Summer jobs are a perennial aspect of the American workforce. It’s a time when teenagers are filling out applications and, in many cases, earning wages of their own for the first time. But some of what we’ve become accustomed to may be changing.
In May, leading into the summer months, 33.2% of working-age teenagers (16-19) were part of the workforce. The hospitality industry, including restaurants and hotels, is an industry still struggling in the wake of COVID-19. They have faced particular challenges in staffing, and has turned to hiring younger employees in particular.1
How might that change as many of these employees return to high school and college this fall? While many may shift hours, others might need to shift focus to classes full time. This might turn the current teenage wage-land into a teenage wasteland, and leave restaurants and hotels struggling to cover shifts.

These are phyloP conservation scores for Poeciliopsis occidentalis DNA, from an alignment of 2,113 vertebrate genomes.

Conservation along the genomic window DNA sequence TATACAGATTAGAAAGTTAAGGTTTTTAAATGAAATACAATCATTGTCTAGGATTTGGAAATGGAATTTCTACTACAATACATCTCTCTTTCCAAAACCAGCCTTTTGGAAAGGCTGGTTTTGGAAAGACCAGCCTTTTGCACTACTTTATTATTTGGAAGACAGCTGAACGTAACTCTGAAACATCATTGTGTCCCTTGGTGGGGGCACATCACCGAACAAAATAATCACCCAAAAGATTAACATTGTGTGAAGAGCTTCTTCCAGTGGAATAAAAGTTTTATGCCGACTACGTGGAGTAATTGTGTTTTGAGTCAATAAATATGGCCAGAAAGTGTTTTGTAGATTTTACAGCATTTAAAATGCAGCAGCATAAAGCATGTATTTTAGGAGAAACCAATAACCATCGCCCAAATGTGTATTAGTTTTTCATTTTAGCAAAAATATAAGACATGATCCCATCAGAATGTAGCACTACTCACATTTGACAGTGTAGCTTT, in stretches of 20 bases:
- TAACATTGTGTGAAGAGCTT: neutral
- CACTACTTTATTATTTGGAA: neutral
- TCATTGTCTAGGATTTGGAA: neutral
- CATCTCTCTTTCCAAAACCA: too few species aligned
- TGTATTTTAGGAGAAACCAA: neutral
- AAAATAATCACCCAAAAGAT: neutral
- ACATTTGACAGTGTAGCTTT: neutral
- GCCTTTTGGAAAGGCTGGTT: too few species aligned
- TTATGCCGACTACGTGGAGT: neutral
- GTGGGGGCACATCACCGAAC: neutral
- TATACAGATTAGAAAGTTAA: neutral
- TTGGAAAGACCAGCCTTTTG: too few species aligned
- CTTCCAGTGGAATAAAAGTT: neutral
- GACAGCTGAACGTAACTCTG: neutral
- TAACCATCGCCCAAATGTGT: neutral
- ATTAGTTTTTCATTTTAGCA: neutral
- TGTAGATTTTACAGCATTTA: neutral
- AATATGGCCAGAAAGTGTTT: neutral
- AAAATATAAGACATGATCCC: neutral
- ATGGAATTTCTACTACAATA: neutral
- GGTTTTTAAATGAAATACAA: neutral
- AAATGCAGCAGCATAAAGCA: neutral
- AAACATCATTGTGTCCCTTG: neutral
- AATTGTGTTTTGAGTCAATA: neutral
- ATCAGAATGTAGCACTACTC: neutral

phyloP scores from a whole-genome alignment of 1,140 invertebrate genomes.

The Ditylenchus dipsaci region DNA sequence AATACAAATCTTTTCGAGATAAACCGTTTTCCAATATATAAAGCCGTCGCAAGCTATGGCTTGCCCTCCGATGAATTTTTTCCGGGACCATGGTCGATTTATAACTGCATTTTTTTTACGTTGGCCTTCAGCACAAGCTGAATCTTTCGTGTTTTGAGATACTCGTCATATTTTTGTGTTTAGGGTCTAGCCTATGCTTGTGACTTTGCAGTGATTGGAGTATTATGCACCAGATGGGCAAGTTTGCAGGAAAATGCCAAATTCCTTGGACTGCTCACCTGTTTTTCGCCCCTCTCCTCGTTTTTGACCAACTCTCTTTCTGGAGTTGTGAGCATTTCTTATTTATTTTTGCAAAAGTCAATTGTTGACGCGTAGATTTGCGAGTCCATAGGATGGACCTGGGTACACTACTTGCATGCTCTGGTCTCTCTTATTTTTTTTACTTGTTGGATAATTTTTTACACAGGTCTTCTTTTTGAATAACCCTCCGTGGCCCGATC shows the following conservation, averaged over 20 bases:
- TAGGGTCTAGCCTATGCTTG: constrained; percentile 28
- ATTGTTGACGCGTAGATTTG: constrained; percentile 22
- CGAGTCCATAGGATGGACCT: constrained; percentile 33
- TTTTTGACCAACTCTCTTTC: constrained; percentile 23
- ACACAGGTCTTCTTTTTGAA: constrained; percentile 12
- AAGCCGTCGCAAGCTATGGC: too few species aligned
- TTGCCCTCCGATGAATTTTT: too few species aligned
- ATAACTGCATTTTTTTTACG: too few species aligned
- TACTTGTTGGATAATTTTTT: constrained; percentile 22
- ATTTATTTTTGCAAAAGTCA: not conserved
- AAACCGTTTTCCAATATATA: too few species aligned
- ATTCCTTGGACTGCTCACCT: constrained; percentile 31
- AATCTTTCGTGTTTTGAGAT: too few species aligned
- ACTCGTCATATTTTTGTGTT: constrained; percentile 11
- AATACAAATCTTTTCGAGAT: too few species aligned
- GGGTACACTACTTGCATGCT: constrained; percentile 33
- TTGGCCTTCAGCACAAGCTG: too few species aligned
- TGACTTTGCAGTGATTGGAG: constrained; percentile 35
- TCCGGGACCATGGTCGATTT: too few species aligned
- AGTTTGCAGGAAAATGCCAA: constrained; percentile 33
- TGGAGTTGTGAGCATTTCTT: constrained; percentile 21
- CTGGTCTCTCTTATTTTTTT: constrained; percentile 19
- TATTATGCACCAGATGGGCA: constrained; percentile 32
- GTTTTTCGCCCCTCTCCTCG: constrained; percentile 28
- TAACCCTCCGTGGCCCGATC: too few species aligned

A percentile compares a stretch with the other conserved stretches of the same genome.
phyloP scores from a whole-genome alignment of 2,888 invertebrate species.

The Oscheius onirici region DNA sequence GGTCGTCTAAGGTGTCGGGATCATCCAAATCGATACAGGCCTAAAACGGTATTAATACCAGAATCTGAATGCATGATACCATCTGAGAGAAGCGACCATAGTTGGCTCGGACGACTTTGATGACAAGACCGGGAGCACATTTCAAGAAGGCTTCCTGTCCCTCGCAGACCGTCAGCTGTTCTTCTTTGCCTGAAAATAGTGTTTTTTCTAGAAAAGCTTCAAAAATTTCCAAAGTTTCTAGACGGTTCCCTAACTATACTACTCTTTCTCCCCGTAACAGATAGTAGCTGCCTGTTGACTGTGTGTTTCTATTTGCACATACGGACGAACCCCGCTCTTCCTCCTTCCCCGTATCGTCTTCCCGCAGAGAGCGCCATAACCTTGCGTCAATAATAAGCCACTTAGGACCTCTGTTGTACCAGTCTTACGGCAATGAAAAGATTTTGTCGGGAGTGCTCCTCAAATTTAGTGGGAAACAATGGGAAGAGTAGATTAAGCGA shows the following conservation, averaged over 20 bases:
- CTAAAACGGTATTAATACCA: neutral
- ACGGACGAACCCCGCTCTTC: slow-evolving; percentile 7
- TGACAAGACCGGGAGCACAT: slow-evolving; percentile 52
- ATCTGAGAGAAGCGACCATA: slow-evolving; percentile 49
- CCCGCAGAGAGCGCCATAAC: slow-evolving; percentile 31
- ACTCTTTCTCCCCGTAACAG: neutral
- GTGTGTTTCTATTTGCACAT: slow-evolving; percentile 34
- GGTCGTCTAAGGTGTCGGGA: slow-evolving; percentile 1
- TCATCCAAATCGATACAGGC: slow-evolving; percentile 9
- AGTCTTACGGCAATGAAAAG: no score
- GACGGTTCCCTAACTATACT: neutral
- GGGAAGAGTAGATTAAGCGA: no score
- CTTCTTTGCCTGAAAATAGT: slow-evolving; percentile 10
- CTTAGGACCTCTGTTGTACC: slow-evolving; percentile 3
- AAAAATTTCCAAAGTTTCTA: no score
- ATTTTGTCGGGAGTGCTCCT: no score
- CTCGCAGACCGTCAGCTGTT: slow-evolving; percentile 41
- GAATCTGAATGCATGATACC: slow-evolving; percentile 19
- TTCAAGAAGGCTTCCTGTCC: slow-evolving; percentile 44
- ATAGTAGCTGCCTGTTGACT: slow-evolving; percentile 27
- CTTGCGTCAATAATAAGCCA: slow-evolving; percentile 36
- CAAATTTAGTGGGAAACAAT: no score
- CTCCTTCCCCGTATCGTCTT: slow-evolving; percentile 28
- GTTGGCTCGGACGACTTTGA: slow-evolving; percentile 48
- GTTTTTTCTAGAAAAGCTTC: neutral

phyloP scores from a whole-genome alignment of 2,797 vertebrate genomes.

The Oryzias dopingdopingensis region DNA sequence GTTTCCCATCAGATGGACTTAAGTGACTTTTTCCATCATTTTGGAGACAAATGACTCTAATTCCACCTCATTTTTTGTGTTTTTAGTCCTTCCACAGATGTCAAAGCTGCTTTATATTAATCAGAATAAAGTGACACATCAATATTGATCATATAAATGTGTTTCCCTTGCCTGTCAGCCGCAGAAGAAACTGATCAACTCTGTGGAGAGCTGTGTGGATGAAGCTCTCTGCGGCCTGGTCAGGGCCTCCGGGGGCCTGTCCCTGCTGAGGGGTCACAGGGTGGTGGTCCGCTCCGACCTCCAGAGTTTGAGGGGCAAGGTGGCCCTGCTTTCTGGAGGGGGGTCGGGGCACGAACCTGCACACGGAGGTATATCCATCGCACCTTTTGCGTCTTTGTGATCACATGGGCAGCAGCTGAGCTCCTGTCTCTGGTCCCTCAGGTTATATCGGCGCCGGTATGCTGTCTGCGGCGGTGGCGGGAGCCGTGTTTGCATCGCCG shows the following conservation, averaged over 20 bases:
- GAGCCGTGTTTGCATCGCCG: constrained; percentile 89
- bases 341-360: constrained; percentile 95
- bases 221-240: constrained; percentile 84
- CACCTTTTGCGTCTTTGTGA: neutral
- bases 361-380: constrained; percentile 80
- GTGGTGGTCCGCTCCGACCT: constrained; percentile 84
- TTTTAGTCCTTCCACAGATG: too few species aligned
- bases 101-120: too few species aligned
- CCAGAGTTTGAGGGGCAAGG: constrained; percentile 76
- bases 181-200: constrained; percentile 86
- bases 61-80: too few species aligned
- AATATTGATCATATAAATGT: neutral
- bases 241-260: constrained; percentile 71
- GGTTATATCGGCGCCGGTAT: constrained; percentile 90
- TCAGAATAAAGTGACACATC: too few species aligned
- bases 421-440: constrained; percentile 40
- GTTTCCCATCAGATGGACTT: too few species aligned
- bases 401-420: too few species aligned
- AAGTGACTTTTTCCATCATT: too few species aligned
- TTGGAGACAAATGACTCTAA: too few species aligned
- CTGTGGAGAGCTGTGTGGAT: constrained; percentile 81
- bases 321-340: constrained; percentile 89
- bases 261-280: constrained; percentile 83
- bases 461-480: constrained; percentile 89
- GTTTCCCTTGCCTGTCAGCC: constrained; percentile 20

Are the teens in your household and extended family working? Remind them that their money is about more than that first car or even paying for college; the day you start working can also be the day you start your financial strategy, from starting their career to retirement. If they have questions about that, I’d be happy to talk you both through these first steps.